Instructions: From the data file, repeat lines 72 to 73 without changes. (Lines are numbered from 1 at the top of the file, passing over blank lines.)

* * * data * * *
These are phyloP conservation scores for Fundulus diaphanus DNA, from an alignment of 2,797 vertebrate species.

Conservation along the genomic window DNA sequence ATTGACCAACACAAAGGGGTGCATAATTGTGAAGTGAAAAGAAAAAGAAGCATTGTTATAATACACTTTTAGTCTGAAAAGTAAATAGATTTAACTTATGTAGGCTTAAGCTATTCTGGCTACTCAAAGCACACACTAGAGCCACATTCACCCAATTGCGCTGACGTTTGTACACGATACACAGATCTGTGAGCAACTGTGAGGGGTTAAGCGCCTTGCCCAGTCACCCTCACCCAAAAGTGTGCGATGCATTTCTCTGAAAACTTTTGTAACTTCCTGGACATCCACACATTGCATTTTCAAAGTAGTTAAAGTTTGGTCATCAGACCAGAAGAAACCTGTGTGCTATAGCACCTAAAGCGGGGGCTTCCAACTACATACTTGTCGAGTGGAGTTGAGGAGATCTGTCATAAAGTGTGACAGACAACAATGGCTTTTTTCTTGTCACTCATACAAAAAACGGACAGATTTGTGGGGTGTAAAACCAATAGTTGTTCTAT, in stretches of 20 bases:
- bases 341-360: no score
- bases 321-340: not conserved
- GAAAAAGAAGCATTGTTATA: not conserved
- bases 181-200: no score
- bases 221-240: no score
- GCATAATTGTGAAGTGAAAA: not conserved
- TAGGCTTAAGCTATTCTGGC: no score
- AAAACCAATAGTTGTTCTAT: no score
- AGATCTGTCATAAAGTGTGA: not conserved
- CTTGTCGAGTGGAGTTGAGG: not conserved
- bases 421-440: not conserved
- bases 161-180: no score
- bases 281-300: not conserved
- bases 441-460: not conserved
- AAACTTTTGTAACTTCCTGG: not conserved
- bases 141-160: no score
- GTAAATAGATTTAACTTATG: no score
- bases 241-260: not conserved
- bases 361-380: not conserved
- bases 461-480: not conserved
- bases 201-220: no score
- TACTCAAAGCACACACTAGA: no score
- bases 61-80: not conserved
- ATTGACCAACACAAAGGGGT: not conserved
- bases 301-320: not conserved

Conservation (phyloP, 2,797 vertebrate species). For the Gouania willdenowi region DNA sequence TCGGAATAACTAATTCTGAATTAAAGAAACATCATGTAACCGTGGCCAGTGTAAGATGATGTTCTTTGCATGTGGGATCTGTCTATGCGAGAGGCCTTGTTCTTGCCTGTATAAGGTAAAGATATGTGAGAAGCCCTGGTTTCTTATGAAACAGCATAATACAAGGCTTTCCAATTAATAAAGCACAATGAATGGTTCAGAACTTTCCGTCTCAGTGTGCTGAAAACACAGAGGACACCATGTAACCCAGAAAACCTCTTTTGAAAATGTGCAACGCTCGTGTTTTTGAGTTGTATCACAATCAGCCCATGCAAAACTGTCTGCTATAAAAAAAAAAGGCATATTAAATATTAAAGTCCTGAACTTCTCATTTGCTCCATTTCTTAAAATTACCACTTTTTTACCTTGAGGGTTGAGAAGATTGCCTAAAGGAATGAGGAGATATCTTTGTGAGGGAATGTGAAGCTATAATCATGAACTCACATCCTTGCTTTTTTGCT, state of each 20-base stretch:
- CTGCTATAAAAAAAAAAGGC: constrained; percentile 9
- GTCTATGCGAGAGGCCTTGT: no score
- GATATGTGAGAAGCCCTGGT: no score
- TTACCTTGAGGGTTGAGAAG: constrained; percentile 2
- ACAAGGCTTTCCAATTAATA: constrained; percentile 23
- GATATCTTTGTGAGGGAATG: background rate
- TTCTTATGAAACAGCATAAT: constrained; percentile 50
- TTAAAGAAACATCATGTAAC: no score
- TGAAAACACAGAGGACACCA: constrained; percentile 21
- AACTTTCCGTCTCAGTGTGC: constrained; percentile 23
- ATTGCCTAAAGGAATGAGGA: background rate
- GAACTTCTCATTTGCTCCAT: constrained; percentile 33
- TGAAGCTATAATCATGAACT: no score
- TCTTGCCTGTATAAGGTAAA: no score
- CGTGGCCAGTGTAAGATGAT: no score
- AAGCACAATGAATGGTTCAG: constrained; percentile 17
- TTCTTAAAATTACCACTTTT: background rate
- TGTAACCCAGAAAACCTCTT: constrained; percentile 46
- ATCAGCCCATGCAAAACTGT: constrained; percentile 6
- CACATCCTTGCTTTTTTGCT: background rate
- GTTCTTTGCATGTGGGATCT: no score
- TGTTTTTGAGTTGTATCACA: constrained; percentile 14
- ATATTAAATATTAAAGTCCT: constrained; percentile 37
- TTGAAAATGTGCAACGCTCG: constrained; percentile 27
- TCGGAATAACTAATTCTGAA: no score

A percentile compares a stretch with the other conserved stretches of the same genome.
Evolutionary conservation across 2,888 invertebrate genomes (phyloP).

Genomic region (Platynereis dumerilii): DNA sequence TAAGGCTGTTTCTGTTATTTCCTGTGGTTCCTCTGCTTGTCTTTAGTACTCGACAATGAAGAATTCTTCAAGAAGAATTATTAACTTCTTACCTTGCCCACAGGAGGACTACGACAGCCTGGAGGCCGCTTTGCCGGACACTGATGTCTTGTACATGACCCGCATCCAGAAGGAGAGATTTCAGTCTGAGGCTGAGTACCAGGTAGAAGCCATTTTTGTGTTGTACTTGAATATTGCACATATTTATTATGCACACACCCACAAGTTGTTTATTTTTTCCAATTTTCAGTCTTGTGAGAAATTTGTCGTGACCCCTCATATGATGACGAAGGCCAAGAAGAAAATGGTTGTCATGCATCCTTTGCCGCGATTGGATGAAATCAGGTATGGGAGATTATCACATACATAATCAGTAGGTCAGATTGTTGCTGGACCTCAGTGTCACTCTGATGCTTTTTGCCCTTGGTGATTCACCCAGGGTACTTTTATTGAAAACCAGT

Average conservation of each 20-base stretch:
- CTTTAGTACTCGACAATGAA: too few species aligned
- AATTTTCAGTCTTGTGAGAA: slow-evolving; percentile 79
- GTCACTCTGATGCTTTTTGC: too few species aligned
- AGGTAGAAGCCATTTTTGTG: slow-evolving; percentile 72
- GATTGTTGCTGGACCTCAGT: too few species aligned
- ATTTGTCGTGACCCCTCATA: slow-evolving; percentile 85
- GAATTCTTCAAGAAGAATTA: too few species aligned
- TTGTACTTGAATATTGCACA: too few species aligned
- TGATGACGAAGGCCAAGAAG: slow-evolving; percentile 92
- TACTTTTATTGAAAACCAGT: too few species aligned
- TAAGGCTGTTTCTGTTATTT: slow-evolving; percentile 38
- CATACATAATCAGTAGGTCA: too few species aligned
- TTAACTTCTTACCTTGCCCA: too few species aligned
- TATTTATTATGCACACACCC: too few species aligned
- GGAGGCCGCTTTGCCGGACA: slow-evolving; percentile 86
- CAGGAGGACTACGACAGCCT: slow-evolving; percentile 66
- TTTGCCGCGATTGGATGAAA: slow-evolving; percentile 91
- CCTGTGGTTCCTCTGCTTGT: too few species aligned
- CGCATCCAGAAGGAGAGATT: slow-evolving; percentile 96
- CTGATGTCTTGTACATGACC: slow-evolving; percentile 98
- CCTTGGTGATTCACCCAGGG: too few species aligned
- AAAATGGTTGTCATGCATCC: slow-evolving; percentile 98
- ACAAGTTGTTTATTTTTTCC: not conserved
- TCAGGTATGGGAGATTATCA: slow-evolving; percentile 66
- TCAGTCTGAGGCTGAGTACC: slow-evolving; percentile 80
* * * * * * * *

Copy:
- GGAGGCCGCTTTGCCGGACA: slow-evolving; percentile 86
- CAGGAGGACTACGACAGCCT: slow-evolving; percentile 66